With the $190 million Miami land deal scheduled to close next week, it's time for another round of speculation about what will happen.
If the deal doesn't close, McClatchy is entitled to a $6 million termination fee on top of the $10 million already collected.
Looks like one of three things will happen: (1) the deal will close; (2) McClatchy will agree to extend escrow another six or twelve months; or, (3) McClatchy will take the $6 million termination fee and run.
Under one scenario being bandied about, if the deal doesn't close next week, McClatchy will take the $6 million and package the parking lot with some bayfront property, then put it on the market at a much higher price.
That might sound good but it would surprise me: due to its weakened condition, McClatchy is not bargaining from a position of strength and might not have the stomach for another big real estate deal.
LOL, at a much higher price. They couldn't sell it for the price that they had during the boom. Who the hell would ever believe they could get more now? Especially when the downtown property around it is going for a fraction of what they are asking.
"I've been told that if the deal doesn't close next week, McClatchy will take the $6 million and package the parking lot with some bayfront property, then put it on the market at a much higher price."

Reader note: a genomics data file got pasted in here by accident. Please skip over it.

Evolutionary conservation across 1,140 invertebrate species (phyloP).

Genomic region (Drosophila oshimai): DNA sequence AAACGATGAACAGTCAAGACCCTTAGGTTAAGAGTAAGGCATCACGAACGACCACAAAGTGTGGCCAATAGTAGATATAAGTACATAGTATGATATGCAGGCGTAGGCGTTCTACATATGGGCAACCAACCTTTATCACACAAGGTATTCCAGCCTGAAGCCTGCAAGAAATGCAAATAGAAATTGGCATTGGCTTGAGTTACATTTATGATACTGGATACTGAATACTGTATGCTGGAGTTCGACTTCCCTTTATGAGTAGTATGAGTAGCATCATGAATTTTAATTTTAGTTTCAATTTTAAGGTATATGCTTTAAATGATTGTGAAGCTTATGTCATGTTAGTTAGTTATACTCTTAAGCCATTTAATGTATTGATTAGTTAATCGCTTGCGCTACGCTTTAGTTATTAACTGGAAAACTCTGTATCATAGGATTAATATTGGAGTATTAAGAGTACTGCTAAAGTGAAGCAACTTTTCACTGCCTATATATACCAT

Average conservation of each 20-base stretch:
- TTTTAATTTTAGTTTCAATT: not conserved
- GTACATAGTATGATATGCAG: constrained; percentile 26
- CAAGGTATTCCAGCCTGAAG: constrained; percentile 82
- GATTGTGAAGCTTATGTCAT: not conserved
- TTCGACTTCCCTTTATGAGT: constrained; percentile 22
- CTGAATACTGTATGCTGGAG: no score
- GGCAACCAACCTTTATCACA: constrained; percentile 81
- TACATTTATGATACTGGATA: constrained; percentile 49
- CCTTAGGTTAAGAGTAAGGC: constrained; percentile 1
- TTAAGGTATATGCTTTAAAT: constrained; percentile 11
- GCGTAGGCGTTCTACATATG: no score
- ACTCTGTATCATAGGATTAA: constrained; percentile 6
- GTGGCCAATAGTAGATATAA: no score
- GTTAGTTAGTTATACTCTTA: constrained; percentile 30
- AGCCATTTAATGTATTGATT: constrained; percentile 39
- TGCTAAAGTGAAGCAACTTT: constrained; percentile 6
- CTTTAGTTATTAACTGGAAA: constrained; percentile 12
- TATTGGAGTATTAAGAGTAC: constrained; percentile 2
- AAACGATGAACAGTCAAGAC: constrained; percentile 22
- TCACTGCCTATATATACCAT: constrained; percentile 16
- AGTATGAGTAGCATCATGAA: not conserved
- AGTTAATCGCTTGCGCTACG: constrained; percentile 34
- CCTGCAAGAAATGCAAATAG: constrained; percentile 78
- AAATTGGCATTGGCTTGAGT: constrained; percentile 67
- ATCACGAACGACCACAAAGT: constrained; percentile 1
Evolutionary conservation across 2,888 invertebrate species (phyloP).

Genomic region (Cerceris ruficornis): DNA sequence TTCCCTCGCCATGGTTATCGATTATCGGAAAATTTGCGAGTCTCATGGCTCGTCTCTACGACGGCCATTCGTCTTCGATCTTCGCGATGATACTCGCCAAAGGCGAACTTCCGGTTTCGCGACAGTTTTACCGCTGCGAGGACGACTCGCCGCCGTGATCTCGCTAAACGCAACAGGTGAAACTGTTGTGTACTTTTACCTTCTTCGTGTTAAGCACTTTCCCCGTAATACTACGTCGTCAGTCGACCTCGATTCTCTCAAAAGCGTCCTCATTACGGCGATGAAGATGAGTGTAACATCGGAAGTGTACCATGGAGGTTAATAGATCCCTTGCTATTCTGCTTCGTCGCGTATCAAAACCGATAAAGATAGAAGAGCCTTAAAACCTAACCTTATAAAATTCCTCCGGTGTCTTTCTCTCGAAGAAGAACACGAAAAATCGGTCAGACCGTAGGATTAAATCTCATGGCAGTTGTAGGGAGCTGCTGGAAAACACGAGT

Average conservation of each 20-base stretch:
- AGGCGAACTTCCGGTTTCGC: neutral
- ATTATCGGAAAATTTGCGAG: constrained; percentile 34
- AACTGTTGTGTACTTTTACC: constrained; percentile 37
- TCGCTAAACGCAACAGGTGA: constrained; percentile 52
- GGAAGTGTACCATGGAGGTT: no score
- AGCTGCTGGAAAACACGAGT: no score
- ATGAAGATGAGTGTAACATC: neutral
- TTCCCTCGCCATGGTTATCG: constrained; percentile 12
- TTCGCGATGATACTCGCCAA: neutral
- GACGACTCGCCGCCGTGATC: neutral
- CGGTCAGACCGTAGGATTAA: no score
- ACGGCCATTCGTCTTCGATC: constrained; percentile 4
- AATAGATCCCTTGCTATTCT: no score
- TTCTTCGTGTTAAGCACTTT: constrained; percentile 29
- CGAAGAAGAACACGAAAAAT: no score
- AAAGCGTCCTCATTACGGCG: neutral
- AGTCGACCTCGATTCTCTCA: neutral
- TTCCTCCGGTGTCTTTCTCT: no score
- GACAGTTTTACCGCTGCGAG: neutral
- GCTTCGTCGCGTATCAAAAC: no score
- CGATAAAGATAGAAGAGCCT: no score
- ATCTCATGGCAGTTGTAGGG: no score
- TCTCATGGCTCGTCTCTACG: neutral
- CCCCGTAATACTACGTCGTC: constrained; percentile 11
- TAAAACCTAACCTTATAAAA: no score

Been told by whom? Some blog post on McClatchy Watch? Do you have the nuts to reveal the source or even a bit of detail about their veracity? Or will juicy innuendo or blog-speculation suffice?
1:19 AM I think you know the answer to the last question.
The only other "bayfront property" would be the ground under the Miami Herald building itself.
The land under the building is what will be packaged and sold, along with the parking lot space. This is why the deal will close, the land on the bayfront, underneath the building, is what will go. There is no piece of property in South Florida more attractive to developers.
Another scenario is that they might close the deal but reduce the price per acre to be in line with current market reality.
FYI, the buyer's right of first refusal for the bayfront land under the Herald building was eliminated in the last negotiation for an extension.
Also, it will be a l-o-o-n-g time before anyone is willing to stick their neck out to buy the Herald building property in this economy and with lending at a standstill.
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